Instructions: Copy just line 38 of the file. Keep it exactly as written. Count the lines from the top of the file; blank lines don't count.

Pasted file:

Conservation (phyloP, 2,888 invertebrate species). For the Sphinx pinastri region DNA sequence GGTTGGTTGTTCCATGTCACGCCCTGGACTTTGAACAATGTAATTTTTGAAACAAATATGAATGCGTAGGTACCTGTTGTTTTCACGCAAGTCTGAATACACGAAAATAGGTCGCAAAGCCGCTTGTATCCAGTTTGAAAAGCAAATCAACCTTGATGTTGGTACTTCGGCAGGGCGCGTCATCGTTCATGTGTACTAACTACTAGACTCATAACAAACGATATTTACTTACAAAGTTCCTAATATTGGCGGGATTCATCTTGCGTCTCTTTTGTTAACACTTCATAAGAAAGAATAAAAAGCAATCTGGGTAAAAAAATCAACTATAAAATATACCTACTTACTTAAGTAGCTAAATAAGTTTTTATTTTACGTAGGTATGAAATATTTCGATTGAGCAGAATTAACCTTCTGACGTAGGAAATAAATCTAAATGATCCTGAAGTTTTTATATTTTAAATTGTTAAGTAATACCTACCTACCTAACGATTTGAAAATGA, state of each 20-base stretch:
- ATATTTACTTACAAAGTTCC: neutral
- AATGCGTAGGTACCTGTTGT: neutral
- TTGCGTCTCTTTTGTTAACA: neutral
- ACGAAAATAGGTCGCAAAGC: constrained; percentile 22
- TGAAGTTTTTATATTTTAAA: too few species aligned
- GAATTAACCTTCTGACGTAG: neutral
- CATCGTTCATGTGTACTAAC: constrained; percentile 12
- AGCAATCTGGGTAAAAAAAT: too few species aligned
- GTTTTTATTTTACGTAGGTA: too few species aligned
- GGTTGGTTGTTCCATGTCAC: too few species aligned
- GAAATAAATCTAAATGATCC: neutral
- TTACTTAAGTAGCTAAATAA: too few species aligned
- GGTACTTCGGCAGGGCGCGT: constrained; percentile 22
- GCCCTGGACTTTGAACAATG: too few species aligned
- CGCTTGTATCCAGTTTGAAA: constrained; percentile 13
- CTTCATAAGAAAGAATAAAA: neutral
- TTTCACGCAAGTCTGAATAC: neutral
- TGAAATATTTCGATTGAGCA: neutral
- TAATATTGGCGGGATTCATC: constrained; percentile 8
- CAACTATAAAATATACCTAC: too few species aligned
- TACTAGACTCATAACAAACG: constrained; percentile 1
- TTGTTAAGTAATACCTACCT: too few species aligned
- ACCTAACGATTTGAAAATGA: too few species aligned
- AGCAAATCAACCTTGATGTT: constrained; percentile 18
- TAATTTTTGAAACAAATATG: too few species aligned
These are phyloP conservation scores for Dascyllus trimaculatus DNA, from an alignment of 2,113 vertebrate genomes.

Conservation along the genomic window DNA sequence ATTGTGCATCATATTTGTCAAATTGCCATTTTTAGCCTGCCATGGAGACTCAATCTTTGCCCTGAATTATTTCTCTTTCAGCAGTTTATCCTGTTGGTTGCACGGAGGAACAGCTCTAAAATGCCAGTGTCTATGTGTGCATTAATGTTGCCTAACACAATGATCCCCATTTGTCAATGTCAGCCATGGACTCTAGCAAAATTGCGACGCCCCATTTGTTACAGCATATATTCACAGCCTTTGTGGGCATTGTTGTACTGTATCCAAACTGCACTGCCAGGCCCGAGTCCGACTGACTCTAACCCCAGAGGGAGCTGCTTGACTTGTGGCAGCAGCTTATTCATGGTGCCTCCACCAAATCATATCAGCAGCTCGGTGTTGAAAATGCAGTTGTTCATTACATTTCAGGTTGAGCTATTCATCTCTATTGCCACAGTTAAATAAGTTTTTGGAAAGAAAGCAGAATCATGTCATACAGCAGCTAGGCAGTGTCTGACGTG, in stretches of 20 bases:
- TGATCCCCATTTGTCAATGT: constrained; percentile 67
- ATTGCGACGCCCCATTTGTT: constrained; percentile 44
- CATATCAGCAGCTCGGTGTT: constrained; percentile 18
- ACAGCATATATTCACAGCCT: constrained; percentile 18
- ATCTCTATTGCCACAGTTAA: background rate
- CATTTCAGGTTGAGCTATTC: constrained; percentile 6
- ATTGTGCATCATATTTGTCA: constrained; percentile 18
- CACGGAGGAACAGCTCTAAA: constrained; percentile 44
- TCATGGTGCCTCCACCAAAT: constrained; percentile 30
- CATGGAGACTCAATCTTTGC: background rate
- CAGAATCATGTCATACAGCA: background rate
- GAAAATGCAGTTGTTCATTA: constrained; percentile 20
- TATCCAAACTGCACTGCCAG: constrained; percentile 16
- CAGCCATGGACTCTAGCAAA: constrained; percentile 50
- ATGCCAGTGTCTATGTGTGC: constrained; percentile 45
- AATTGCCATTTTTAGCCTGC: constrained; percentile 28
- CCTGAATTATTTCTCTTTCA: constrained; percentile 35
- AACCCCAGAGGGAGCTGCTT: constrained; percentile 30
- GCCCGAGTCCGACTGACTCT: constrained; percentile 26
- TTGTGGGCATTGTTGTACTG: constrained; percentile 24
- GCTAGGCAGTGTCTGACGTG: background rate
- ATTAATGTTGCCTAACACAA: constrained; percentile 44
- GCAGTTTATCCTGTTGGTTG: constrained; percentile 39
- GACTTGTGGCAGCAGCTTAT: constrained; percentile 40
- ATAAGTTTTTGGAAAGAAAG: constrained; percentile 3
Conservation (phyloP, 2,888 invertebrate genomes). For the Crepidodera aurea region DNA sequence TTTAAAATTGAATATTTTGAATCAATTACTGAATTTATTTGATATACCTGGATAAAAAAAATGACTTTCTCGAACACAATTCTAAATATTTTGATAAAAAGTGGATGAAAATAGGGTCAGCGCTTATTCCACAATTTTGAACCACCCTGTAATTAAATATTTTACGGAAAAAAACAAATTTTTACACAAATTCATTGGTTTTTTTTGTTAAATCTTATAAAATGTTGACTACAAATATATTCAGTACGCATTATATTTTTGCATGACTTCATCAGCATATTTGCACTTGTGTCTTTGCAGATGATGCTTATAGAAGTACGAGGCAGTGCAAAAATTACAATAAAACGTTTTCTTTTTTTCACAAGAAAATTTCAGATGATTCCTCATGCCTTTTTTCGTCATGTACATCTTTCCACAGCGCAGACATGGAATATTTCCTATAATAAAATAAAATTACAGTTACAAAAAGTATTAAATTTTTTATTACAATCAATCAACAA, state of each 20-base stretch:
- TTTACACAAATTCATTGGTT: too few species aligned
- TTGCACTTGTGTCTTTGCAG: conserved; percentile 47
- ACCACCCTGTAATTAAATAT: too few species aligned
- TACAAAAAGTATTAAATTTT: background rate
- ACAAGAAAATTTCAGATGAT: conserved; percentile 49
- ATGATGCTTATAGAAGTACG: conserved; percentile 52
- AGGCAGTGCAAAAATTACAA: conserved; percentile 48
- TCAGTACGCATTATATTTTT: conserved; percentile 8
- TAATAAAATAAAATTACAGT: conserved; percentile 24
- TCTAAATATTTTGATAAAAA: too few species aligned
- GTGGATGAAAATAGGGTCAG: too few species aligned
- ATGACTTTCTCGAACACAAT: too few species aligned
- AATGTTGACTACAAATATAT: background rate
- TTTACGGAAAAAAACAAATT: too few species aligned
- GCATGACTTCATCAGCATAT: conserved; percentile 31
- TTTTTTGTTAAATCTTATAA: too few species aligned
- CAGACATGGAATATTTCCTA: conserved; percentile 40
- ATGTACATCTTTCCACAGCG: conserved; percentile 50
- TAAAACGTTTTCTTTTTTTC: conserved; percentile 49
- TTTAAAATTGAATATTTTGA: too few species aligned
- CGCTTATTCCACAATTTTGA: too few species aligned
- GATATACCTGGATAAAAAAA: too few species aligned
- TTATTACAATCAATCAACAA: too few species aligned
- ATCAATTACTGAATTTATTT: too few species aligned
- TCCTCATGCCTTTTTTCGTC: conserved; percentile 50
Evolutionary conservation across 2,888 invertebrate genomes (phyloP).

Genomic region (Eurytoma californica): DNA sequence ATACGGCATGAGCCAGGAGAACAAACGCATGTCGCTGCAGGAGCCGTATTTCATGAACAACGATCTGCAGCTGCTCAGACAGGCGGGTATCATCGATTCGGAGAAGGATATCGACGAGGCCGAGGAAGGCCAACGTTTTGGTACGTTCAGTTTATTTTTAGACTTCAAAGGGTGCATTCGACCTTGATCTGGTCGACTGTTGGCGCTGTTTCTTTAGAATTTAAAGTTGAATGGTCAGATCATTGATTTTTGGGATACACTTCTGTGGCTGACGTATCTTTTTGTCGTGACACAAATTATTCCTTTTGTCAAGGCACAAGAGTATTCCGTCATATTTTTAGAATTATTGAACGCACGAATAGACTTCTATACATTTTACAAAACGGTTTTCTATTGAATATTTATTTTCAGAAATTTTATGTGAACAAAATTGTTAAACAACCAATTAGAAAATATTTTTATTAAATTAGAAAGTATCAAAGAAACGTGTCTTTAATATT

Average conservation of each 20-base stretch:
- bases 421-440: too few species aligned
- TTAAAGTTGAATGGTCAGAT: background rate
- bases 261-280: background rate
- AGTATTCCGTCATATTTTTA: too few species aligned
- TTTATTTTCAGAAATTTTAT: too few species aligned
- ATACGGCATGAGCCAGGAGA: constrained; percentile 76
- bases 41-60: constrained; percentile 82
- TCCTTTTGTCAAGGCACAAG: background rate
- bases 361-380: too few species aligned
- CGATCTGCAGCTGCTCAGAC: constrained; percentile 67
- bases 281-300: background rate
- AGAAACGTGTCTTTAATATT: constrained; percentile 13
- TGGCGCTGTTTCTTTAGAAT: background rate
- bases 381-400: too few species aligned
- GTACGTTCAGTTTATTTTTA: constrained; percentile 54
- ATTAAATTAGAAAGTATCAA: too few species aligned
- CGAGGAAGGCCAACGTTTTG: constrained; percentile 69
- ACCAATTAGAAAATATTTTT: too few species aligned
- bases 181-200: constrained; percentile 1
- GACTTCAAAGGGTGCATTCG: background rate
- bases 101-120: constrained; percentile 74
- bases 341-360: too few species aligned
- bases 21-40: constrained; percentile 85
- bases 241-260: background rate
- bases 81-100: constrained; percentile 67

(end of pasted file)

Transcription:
- CATGGAGACTCAATCTTTGC: background rate